By analyzing a land reclamation plan in Wuchuan, a coastal city with a disaster-prone economic fringe and aquaculture-focused identity, this project re-imagines a response to the typical coastal land reclamation practiced in Chinese littoral cities, such as Shenzhen and Hong Kong. The project discusses the coastal development modes between typical land reclamation with artificial seawalls and aqua-cultural landscape with hydrological gradient. The design proposes integrating aquaculture and urban growth as Resilient Aquaculture Armor. The project aspires to support and expand the roles that aquacultures play in building resilient coastlines, urban ecologies, and a cohabited public realm.
Guangdong Province has the longest coastline in China, but the coastal wetlands have been gradually reduced in the last 40 years. The primary driver for the reduced area of coastal wetlands in Southern China is the large-scale and fast conversion and land reclamation of coastal wetlands. Compared with the economically developed cities such as Shenzhen, Hong Kong, and Macau in the Pearl River Delta, Wuchuan City, as a fringe city with a relatively slow economic development, is currently at a stage where the coastline is occupied by numerous aquaculture ponds but is about to enter the phase of large-scale reclamation for urban development and city expansion. At the same time, the area around Wuchuan is where tropical cyclones land most frequently in the Chinese littoral zone.
In 2020, the local planning bureau proposed an ambitious coastal district project. In this project, 24000 people will move into this new area. The bureau will reclaim 500 hectares of land and build a 5KM artificial seawall to withstand the threat of storm surges and tropical cyclones. The cost of infrastructure construction is even higher than the average annual GDP of Wuchuan city. The reclamation process will explore real estate and tourist attractions, ignoring typical land reclamation problems in Wuchuan city- monofunctional flood-protection infrastructure is prone to failure, and reclamation land blocks the original dynamic edge in the littoral zone.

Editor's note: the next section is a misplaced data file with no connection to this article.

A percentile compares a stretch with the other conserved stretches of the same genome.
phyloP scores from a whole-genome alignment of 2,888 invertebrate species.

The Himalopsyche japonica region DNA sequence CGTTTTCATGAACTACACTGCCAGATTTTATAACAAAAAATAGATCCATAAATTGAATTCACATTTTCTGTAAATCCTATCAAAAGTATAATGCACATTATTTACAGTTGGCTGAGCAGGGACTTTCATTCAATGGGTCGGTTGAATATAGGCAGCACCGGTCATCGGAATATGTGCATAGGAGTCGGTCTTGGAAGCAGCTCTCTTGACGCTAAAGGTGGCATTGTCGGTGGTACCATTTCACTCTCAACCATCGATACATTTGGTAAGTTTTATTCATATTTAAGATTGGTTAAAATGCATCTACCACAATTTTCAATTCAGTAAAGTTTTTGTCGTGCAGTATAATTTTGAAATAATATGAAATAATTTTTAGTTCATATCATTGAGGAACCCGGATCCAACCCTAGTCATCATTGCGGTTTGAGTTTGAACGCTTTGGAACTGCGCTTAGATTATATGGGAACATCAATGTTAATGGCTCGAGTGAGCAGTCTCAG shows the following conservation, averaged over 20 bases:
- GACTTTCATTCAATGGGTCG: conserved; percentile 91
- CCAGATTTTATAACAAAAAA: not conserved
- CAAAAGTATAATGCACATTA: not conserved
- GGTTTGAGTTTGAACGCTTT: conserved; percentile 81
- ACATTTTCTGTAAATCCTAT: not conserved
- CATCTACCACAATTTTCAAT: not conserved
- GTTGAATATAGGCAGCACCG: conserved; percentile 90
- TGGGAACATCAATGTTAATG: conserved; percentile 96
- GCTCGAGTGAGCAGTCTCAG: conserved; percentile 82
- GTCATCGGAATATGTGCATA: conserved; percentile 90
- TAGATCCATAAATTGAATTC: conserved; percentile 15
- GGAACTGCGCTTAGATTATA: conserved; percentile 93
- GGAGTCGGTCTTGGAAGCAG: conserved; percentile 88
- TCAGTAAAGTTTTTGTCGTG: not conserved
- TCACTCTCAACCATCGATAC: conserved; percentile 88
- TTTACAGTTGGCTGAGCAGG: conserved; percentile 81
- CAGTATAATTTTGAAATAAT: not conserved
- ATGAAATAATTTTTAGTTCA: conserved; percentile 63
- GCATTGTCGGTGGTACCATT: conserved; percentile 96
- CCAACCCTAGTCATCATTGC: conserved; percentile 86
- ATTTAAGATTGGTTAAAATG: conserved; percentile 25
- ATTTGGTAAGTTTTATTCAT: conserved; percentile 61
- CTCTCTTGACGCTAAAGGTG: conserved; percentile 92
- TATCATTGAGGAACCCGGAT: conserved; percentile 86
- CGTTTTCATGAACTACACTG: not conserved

This project aims to transform the existing aquaculture ponds into resilient aquaculture armors based on the typical land reclamation problems in Chinese coastal cities and poly aquaculture systems. The design concepts create a series of productive landscapes and attractive places, formalizing a compelling resilient landscape that is beneficial to dealing with the littoral urban growth and re-vegetating dynamic coastal ecosystem.
As a response to the development mode of coastal cities, this project attempts to discuss an alternative to coastal zone development in non-metropolitan or economic fringe cities. This project serves as a design proposal showing how the transformation of mono-functional aquaculture landscape with cultural characteristics and financial support inspires cities’ future development.
Student Project | Resilient Aquaculture Armor | Jiazhi(Jake) Yin
Student Names: Jiazhi(Jake) Yin
School: University of Toronto, John H. Daniels Faculty of Architecture, Landscape, and Design
Advisors: Fadi Masoud